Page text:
The capital gains tax hike will affect Canadians at ALL income levels

Emmanuelle FaubertA lot of Canadians are starting to find out they’re richer than they think, at least according to the taxman.

The way the Trudeau government is pitching its capital gains tax hike, you’d think it’s only affecting Canada’s richest 0.13 percent of taxpayers.

Unless you own your own private jet, you shouldn’t have anything to worry about, right?

And yet, since the changes were first proposed, a large number of stories have emerged in the media regarding everyday Canadians and how they would be affected despite having incomes far below the $203,100 their elected representatives in Ottawa will earn this year.

Those affected include Liz Diachun, a 93-year-old Ontario grandmother who gifted part of her farm to her daughter and grandson and wound up receiving a $40,000 bill from the Canada Revenue Agency.

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It includes people like Roch and Rose, two Montrealers who saved up, purchased a duplex in the 1990s, and were banking on its sale to fund their retirement. Together, they earn around $60,000 per year.

While only a small fraction of Canadians declare high capital gains income in any given year, most of those who do only wind up having such large incomes once in a lifetime, when selling assets such as a duplex, a cottage, or a small business.

The best way to understand this is by examining individuals who report high capital gains in a specific year and then analyzing their subsequent tax declarations. This is precisely what Statistics Canada’s Longitudinal Administrative Database does.

In 2011, 25,100 Canadians declared capital gains income of $250,000 or above on their tax forms. Of those, nearly two-thirds never had such capital gains again over the subsequent decade. A further 15 percent only had such gains once more during that period.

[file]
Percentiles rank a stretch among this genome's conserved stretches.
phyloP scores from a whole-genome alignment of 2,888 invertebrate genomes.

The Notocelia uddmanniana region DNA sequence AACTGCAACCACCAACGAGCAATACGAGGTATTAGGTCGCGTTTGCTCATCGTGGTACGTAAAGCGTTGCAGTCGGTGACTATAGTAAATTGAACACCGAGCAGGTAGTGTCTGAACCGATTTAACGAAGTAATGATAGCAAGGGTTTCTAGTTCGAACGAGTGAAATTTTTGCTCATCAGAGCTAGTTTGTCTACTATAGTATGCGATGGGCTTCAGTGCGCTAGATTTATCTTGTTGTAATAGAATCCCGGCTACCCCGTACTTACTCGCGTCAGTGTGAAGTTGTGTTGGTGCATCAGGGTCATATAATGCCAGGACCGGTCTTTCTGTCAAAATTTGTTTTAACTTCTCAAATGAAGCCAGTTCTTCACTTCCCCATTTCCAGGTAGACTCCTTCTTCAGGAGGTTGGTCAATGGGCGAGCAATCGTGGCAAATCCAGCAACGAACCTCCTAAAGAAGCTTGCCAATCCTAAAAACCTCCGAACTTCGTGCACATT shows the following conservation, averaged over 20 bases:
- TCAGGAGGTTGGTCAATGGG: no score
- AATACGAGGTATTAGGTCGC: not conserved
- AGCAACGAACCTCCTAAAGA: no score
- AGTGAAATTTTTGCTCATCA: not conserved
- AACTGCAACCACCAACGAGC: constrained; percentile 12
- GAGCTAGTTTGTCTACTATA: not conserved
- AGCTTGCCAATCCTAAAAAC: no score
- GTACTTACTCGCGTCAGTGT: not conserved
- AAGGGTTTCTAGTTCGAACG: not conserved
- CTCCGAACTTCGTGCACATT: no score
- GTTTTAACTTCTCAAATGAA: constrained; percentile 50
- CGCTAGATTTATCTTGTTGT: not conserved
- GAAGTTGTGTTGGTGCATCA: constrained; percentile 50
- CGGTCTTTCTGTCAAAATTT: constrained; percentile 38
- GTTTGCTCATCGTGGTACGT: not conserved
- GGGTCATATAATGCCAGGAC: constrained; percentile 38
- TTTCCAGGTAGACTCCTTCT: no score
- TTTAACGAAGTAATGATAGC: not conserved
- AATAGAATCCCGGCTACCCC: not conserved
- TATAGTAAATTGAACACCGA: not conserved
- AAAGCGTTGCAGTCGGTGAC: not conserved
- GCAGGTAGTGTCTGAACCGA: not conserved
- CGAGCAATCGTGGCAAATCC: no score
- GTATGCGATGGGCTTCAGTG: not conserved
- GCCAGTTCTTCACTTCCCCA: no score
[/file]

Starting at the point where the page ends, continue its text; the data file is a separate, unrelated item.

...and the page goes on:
In fact, less than one percent of all Canadians who declared such large capital gains in 2011 declared similar gains every year over the subsequent decade.

That’s why the Trudeau government’s claims that this only affects 40,000 taxpayers is so troubling. While it may affect a limited number of people in a given year, the people affected are different every year.

According to calculations by economist Jack Mintz, President’s Fellow at the University of Calgary, it is likely that 1.26 million Canadians will be directly affected by Trudeau’s increase to the capital gains tax over the course of their lifetime.

To put that number in perspective, the increase in capital gains tax will eventually result in higher tax bills for as many Canadians as the current population of the entire province of Saskatchewan. This is significantly higher than the 0.13 percent figure cited by the Trudeau government.

And, of course, that only accounts for those who will be directly affected by a higher tax bill. The impact becomes much more significant when you include those who will be indirectly affected.

Since the change was first announced, the Canadian Medical Association has been warning Ottawa about the potential impact on our ability to retain Canadian physicians. Doctors’ practices in Canada are often incorporated as small businesses, meaning the federal government’s decision to increase taxes on capital gains will also raise taxes for our nation’s doctors.

To be clear, no doctor is at risk of skipping a meal to pay for this tax hike. However, increasing their taxes at a time when provincial governments are struggling to attract and retain them is counterproductive, to say the least. In fact, levying higher taxes on doctors makes it much more attractive for Canadian-trained doctors to take their practice across our southern border, where they would get paid more and taxed less.

This, in turn, would worsen our access to healthcare as we lose more and more treatment capacity.

Whether directly or indirectly affected, it is clear that Ottawa’s capital gains tax hike will impact a significant number of Canadians, including many middle-class individuals.

That’s the thing with Ottawa’s attempts to soak the rich, though: the taxman has a tendency to believe that you’re richer than you think.

Emmanuelle B. Faubert is an economist at the Montreal Economic Institute.

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